The hostel concept first appeared during the German Youth Movement in the 1890s, but its commercial potential has only been recognised more recently. The European hostel market is still fragmented, but also fast evolving. Recent trends suggest that travellers increasingly seek more authentic, social experiences, while travelling for a longer period of time. In addition, they are more price sensitive and look for alternatives to the traditional hotel accommodation.
Vienna, Prague and Budapest were selected for comparison due to similarities in history, culture, city size and tourism volume and were analysed over a 5-year period. Overall, the hostel sector shows healthy grows in these 3 destinations, with all cities demonstrating stable performance.
Since 2013, Vienna has recorded a healthy evolution of its hostel sector, yet minor fluctuations reflecting a drop in supply were reported between 2014 and 2015. The market decreased from 18 to 15 hostels and the number of beds decreased by 4.4%. Industry experts state that the Viennese hostel market is not satisfied and demand for this type of accommodation is currently outstripping supply levels. Vienna is noted as having the highest level of demand when compared to Prague and Budapest. In 2018, 364,000 arrivals and 803,000 overnight stays were recorded. There are currently 1,000 hostel rooms under construction or being planned to launch in 2020 to increase supply.
Among the 3 analysed cities, Vienna has the largest proportion of branded supply. Almost half of all hostels belong to a branded chain, with most operating under the Meininger brand, followed by A&O and Wombat’s. In addition, 2 new openings are planned for 2020 in Vienna: the launch of Superbude and the Student Hostel will increase the bed supply in the hostel segment by 50%.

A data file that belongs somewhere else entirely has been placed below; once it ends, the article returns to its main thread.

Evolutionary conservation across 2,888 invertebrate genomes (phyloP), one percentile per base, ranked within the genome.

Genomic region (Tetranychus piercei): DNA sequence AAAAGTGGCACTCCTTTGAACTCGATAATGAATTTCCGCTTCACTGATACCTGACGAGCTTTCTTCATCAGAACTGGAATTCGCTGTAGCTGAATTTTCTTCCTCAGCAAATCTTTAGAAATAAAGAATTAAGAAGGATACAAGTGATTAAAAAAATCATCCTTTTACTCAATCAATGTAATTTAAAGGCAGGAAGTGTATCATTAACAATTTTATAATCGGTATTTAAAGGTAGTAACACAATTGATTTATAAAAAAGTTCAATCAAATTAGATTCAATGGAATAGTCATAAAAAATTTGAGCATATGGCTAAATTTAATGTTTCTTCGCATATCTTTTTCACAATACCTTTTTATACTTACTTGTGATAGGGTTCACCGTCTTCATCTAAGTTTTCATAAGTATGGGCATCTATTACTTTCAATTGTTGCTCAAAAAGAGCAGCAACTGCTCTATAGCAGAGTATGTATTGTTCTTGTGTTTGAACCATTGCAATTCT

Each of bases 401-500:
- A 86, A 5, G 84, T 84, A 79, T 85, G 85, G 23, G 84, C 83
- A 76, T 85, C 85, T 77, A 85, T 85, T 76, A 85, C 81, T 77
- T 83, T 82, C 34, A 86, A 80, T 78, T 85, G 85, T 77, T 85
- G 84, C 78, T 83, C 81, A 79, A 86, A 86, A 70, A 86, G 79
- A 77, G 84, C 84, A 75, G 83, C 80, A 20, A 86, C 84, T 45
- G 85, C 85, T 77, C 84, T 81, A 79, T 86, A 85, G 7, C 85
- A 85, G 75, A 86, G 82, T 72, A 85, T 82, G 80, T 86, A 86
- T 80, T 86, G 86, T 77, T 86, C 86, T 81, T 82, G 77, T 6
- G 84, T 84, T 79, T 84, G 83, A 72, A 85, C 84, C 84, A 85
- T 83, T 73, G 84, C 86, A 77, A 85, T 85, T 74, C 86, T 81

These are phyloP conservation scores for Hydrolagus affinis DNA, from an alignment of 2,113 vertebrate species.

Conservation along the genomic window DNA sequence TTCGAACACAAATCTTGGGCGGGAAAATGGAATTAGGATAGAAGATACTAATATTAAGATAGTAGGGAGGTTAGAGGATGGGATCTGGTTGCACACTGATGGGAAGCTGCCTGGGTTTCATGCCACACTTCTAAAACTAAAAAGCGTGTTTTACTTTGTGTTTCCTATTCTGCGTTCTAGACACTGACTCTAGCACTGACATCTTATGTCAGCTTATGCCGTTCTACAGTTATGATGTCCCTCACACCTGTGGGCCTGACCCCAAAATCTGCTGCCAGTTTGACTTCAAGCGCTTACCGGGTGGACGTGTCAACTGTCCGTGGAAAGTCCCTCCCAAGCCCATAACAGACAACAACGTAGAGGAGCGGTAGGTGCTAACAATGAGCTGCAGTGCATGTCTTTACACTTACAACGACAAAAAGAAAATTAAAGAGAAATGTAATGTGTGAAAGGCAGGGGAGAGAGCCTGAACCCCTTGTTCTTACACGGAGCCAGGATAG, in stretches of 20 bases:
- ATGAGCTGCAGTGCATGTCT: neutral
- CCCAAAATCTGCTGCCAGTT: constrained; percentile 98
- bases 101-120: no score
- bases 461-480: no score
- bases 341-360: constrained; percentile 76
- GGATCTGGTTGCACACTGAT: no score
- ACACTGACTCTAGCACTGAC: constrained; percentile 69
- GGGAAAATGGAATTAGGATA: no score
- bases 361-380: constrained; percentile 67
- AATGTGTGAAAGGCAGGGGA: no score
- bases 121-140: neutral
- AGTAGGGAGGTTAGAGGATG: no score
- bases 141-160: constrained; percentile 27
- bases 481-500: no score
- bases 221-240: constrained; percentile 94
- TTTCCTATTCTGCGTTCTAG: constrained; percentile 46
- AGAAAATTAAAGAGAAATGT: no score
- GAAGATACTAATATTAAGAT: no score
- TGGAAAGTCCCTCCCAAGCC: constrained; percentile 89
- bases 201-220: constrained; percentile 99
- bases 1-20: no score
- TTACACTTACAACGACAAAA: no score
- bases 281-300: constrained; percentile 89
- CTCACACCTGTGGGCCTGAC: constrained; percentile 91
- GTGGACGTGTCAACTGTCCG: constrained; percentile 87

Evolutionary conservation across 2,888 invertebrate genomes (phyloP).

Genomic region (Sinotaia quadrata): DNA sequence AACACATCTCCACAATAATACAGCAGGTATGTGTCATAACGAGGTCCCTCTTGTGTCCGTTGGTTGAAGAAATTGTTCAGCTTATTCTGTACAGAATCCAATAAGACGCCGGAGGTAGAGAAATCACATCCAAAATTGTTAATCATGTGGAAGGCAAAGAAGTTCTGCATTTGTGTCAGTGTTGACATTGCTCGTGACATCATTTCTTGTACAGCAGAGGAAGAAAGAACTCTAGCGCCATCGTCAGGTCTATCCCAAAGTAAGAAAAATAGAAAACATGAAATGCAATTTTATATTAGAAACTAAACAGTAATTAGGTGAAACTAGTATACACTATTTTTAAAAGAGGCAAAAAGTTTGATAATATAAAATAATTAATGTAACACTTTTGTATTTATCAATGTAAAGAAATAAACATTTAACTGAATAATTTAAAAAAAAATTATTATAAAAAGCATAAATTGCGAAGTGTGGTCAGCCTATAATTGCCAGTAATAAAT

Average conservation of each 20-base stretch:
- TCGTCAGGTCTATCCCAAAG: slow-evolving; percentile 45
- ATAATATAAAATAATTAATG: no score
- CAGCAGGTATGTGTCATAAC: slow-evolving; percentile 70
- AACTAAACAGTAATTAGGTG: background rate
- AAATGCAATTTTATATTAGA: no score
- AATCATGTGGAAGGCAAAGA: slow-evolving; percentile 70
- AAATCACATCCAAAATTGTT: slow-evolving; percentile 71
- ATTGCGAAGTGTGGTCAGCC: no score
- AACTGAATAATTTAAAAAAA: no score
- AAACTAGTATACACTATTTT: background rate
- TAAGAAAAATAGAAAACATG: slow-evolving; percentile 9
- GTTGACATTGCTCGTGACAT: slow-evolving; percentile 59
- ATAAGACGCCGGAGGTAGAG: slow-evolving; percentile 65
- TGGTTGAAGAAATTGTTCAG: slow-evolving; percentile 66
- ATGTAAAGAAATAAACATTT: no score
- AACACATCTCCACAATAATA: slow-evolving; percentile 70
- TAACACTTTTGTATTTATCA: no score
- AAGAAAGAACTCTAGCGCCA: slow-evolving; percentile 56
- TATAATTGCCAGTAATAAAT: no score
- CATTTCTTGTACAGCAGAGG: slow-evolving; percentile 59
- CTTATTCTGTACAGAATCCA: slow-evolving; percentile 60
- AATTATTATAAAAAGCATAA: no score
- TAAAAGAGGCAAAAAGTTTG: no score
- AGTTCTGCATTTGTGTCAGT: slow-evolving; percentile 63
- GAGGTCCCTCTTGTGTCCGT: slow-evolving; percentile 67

Bed supply in Prague has developed significantly over the analysis period. Prague counted 46 hostels in 2018, however the number of beds rose at a faster rate than the number of hostels. As such, the average number of beds per property has almost doubled, representing a trend in consumer preference towards larger hostels. In recent years, Prague has shown a significant increase with respect to arrivals and overnight stays. Although, the demand for hostels in Prague is the lowest among the analysed markets, Prague has reported the strongest growth over the analysis period. The number of overnight stays has significantly increased from 180,000 to 614,000 overnights. Arrivals have also increased from 73,000 to 274,000, which is an uptick of around 375% and represents a compounded annual growth rate of over 30%. In addition, Prague has the largest portfolio of international brands in the market, as well as an impressive proportion of local brands.
Budapest ranks first in terms of hostel supply, with the market reflecting the most significant increase in terms of numbers of hostels, growing from 43 hostels to 77 in 2018. Albeit, the report highlights there has been a decrease in the average number of beds per property, indicating a shift in consumer preferences towards smaller hostels in this city. The market has made tremendous progress in its hostel sector, reporting upward trends in the overnight stays and improved hostel performance, backed by increasing demand. In 2018 arrivals came to around 286,000 and the number of overnight stays grew significantly to 683,000 within the indicated period. Compared to Vienna and Prague, Budapest experienced the highest share of arrivals and overnights in total inbound tourism for hostels. Brand penetration in the Budapest hostel market is extremely low: only 4.5% of all beds are branded. Budapest shows the largest number of unbranded hostels, sitting about 80%. Due to the fact that there are only 2 international brands operating in the city, Budapest becomes an attractive opportunity for international hostels operators to enter the market.
, Consultant Investment & Letting Austria & CEE at Christie & Co summaries, “We recorded strong performance and high development potential over the 5-year analysis period and in all analysed markets. Overall the hostel product is evolving, and we anticipate the market to continue to grow and succeed in the future. Existing hostels should review and if necessary, transform their strategy, and adapt to the changing needs of today’s travellers.”
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